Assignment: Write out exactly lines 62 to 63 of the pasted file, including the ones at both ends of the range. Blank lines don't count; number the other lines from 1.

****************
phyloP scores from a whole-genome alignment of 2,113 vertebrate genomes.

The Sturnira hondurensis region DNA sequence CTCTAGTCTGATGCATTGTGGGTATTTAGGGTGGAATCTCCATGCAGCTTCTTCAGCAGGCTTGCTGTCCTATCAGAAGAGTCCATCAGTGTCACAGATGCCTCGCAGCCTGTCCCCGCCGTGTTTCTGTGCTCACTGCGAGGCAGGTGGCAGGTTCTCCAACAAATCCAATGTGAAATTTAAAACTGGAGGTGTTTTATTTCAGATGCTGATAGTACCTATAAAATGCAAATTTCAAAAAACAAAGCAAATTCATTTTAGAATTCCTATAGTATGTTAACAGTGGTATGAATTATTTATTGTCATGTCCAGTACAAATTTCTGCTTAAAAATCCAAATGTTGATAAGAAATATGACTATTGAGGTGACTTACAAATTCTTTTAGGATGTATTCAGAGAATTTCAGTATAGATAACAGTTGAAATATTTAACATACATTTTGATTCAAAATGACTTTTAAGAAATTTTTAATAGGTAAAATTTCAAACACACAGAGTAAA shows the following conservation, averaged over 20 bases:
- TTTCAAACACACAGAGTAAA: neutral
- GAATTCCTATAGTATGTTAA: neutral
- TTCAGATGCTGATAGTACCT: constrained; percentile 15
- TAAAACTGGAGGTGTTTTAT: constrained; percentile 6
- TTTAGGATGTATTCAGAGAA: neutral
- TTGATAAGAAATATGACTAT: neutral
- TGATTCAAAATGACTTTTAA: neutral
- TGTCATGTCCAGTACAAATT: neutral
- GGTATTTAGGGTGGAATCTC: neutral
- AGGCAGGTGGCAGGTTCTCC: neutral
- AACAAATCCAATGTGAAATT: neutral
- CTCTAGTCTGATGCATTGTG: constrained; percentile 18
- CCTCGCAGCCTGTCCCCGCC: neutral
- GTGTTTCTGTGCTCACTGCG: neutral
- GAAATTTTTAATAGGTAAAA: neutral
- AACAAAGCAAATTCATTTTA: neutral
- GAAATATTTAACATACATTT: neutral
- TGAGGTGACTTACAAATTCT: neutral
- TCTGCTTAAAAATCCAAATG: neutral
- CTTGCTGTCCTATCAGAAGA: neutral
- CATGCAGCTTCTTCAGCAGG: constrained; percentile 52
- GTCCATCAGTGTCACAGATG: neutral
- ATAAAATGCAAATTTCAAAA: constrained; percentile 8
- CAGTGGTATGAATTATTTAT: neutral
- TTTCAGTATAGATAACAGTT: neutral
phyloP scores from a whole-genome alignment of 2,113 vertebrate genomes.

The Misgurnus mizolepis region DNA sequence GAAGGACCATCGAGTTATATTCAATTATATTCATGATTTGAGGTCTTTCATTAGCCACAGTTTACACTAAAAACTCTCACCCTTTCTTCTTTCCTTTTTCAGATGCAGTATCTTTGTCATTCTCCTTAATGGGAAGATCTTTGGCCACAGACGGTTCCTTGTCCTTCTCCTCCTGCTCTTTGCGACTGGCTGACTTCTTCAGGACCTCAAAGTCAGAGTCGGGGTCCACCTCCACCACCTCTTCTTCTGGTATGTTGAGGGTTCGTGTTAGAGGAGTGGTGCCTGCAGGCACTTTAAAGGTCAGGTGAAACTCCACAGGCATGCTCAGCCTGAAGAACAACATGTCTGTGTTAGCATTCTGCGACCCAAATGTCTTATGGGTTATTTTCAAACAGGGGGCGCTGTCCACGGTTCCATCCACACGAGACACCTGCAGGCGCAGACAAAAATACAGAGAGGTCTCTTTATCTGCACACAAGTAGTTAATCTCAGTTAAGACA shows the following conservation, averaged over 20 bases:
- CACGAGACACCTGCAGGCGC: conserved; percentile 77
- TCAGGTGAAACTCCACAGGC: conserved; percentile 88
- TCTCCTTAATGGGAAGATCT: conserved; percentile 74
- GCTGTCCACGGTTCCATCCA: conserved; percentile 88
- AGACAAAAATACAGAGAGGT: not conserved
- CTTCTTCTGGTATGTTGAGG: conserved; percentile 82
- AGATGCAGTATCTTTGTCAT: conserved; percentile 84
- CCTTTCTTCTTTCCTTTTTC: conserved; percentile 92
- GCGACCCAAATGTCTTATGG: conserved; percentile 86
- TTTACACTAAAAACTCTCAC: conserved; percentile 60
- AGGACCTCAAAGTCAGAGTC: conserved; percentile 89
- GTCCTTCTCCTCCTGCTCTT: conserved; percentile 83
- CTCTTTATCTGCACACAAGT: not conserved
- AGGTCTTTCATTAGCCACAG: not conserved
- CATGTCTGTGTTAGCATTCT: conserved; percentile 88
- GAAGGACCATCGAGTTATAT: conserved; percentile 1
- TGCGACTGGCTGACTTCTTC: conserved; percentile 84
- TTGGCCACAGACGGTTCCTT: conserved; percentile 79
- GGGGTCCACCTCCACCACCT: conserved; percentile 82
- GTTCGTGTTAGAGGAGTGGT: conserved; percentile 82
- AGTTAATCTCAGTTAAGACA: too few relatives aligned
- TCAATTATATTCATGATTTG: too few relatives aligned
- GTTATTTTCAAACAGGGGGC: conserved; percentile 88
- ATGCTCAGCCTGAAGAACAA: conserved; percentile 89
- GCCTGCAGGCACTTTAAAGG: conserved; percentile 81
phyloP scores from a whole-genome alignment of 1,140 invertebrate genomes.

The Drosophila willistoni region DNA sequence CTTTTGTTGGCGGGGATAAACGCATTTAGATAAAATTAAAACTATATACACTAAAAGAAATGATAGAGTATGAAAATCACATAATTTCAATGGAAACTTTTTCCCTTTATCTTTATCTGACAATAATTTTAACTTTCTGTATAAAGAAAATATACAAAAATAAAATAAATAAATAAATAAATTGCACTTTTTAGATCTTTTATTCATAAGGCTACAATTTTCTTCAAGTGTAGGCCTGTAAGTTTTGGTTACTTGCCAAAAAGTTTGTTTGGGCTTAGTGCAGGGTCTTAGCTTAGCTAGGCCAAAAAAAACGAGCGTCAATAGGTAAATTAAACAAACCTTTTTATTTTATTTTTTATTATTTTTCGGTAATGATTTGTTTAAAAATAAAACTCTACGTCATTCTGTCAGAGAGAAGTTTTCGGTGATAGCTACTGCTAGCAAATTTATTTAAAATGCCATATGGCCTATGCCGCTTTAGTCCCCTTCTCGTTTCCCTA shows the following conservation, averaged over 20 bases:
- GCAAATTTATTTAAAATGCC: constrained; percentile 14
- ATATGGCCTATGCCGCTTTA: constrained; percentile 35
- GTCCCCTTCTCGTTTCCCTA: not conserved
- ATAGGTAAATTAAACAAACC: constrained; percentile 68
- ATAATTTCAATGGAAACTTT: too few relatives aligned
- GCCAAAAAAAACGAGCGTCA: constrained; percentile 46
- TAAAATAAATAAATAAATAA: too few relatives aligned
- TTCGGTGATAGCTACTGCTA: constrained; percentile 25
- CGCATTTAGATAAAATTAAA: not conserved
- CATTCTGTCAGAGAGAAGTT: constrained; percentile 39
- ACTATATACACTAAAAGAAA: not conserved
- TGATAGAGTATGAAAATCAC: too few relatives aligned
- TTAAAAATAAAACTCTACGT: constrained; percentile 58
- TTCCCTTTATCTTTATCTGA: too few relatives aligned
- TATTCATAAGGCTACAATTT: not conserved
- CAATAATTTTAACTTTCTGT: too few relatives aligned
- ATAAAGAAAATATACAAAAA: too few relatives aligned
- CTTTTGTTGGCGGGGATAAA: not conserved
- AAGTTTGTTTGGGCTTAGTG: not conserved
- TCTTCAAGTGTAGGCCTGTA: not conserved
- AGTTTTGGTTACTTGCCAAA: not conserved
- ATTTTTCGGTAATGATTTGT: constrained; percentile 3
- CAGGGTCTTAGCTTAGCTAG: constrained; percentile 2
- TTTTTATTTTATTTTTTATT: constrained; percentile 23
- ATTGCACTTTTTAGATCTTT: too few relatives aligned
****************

- GCCAAAAAAAACGAGCGTCA: constrained; percentile 46
- TAAAATAAATAAATAAATAA: too few relatives aligned